Countersteer or Die!

Discussion in 'The Perfect Line and Other Riding Myths' started by wadenelson, May 17, 2018.

  1. tvpierce

    tvpierce Been here awhile

    Joined:
    Sep 5, 2011
    Oddometer:
    855
    Location:
    Maine
    Are there seriously people who don't believe in counter steering? :scratch That's like denying the existence of gravity.

    Are they also Flat-Earthers? :loco
    #21
    Siklid likes this.
  2. markk53

    markk53 jack of all trades...

    Joined:
    Dec 20, 2007
    Oddometer:
    16,549
    Location:
    Delaware Ohio
    Nah it is not another take. As I said, I skipped the initiation of the turn part just because of all that is involved. I'm only pointing out the actual true turn against the direction of turn after leaning in to the turn. How you get the turn started is where everyone goes bonkers.

    Prove it to yourself, try not either pushing on the bars or, if riding hands off, or leaning against the direction of turn and see what happens. If you don't do that you fall down go boom. It is simply the part that is totally inarguable. As I said, go try it.

    The whole initiation of the turn is enough to, as you say, make my brain hurt. That's some bad ass physics there.
    #22
  3. Andyvh1959

    Andyvh1959 Cheesehead Klompen Supporter

    Joined:
    Feb 16, 2012
    Oddometer:
    3,338
    Location:
    Da frozen tundra eh? 1.5 mile west of Lambeau
    I tell my MSF students using the press action in the direction of the turn is simply the easiest, most direct way to become competent at CHOOSING the exact line you want your motorcycle to track through a turn. Then I say it is not the ONLY way, just the most direct, quickest result method to apply, feel and learn.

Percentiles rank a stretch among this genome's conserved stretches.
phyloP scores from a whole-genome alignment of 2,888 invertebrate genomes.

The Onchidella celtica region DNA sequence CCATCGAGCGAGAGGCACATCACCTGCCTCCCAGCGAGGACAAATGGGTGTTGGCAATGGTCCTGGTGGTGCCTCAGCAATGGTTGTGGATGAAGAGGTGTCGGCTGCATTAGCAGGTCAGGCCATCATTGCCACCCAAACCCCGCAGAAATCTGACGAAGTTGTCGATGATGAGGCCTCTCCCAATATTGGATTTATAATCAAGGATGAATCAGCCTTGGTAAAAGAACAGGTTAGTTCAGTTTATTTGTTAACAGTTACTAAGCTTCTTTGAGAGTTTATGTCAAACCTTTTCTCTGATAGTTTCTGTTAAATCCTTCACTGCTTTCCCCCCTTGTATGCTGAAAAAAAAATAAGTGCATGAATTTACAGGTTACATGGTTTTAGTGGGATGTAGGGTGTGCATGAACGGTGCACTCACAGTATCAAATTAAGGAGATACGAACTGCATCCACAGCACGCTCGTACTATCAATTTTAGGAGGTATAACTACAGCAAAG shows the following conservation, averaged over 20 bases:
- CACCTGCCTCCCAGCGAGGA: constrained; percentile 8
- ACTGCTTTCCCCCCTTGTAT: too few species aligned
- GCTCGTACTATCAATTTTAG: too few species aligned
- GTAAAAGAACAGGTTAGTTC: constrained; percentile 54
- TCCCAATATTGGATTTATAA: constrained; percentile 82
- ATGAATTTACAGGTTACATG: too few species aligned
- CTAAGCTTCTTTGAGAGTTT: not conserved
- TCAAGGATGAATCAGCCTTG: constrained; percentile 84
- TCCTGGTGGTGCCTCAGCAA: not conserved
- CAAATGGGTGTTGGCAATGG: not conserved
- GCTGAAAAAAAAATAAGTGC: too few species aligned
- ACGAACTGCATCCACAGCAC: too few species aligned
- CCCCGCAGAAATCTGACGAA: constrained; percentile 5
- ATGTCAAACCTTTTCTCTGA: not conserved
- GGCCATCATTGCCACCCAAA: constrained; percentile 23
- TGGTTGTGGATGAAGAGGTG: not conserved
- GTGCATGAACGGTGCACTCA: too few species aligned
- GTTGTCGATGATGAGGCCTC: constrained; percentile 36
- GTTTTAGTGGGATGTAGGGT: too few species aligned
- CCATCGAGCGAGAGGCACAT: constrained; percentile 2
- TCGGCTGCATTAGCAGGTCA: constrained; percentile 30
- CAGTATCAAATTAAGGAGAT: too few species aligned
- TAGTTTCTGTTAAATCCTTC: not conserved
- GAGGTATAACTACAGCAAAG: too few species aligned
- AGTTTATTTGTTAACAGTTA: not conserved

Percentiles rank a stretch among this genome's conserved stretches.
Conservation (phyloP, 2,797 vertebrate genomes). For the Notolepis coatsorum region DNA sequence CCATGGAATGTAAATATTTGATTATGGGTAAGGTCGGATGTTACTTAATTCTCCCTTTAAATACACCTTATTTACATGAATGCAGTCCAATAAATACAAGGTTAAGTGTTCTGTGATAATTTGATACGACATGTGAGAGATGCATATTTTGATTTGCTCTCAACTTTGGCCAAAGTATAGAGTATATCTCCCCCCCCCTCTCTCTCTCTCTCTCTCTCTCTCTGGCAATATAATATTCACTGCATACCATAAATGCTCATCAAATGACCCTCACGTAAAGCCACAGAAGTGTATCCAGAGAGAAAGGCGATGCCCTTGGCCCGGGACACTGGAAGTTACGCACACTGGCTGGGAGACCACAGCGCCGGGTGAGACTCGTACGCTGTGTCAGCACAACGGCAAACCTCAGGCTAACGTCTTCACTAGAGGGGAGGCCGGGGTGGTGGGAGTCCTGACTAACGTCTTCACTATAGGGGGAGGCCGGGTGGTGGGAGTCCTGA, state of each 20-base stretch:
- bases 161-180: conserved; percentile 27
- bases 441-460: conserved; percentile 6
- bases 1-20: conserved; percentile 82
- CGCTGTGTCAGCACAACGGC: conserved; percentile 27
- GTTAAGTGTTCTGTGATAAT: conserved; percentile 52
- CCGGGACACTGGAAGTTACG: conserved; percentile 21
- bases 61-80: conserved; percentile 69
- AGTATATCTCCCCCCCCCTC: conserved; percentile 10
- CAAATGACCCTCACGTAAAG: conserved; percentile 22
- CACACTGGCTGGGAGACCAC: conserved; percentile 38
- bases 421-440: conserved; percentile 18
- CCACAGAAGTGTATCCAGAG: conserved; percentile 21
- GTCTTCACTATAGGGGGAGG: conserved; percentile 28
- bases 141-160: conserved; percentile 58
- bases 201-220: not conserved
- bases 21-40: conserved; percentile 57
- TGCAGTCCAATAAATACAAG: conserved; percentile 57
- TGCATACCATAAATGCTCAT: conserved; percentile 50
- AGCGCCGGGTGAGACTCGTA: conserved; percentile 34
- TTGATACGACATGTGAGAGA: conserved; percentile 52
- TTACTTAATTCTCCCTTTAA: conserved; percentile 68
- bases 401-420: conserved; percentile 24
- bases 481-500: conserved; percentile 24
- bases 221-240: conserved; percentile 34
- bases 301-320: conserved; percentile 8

There are many ways to make a motorcycle lean. But the key is to learn, practice and use a consistent effective method. Every time I see a "motorcycle failed to negotiate a turn" crash report in the news I know it was another rider that had no idea how to MAKE a motorcycle track the way want instead of letting it track the way it goes. I've had riders tell me "the bike wouldn't make the turn." No. YOU the rider kept the bike from making the turn. YOU the rider screwed up.
    #23
    nk14zp and WYO George like this.
  4. markk53

    markk53 jack of all trades...

    Joined:
    Dec 20, 2007
    Oddometer:
    16,549
    Location:
    Delaware Ohio
    Really the best thing in my thoughts is to do as you said. No need to tell them what they're doing. I rode bicycles for about 20 years and motorcycles for around 4 years before I learned about counter steering. My brother told me to try to turn right by steering right while riding a bicycle at a decent pace. Couldn't do it. First it wasn't natural to me and second it didn't work. I didn't need to know what I was doing, I just did it when I started riding a bicycle and then again riding motorcycles. Not knowing didn't affect my skills, seemed I could race flat track and hare scrambles along with screwing around on trails and then street riding. It just happens. If it doesn't... you crash.
    #24
  5. DC2wheels

    DC2wheels Castle Anthrax troll Supporter

    Joined:
    Jul 11, 2008
    Oddometer:
    6,611
    Location:
    N.H.
    At a track day the head instructor had a great demonstration which was mostly aimed at the newby C riders.

    The school had a bicycle wheel with a long axle mounted so that you could hold it in front of you with a hand on each side. Another person would give it a spin. Then you were instructed to push your left hand forward and your right hand backwards. The wheel would instantly tilt over toward the left. Very difficult the prevent the tilt and that was a lightweight bicycle wheel without a tire.

    That's countersteering.


    Also the folks who think that they can turn just by leaning probably are doing a bit of countersteering without realizing it. The next time you are out riding, lean your body over to one side- that alone will probably have you pushing on that handlebar grip. You just countersteered but to a "I turn by leaning" person, they think that they turned just by leaning.
    #25
  6. BalancePoint